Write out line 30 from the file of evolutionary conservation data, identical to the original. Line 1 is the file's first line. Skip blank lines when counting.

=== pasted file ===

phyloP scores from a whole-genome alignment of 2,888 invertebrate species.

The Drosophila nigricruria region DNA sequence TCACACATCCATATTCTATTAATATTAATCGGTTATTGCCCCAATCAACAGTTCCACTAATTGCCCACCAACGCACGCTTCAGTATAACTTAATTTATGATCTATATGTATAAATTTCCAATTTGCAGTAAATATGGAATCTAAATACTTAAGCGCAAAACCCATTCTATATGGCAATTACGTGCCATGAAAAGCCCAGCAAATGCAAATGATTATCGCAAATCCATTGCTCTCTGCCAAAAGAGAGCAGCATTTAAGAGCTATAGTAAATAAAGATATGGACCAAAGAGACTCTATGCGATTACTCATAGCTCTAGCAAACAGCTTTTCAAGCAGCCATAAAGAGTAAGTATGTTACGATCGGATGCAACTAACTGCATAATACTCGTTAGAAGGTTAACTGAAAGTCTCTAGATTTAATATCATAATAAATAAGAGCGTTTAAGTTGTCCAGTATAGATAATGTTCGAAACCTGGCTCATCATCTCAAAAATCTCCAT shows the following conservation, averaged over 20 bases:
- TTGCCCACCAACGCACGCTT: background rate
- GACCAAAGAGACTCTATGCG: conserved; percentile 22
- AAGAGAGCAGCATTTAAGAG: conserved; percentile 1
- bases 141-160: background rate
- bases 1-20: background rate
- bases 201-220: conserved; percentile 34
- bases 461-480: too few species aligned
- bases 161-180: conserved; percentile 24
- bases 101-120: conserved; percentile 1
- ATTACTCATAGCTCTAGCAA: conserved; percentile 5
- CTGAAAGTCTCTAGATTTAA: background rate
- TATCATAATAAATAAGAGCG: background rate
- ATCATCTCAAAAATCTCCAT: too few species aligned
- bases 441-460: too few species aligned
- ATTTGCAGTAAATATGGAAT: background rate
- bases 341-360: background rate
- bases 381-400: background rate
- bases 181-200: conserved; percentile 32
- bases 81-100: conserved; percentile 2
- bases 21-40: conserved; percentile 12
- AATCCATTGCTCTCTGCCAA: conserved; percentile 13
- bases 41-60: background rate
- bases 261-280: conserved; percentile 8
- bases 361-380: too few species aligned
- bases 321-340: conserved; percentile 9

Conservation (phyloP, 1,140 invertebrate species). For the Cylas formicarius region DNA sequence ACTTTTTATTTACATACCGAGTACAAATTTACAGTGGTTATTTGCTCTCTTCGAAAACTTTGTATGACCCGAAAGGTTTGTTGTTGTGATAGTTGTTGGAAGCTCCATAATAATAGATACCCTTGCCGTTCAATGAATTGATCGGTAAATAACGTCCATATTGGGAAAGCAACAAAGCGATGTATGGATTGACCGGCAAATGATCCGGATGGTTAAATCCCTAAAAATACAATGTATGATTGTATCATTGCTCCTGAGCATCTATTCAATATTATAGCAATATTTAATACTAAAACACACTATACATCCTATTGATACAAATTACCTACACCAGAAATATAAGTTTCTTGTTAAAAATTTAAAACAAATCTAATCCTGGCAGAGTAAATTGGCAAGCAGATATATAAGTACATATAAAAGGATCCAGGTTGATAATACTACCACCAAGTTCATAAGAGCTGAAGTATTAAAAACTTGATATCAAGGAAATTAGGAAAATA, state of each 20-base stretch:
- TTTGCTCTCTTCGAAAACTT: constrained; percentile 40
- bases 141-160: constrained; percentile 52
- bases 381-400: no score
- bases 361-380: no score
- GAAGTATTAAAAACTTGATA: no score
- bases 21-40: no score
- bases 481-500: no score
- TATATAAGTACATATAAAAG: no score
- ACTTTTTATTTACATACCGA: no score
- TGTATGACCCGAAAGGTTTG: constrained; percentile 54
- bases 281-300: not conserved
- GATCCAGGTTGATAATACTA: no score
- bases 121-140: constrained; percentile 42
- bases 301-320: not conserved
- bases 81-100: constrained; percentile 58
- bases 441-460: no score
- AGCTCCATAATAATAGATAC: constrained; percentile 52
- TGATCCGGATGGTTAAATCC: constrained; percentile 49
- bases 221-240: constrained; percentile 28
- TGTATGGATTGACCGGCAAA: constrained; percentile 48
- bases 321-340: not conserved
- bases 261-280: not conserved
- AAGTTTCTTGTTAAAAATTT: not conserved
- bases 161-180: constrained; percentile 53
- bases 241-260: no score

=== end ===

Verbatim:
- bases 141-160: constrained; percentile 52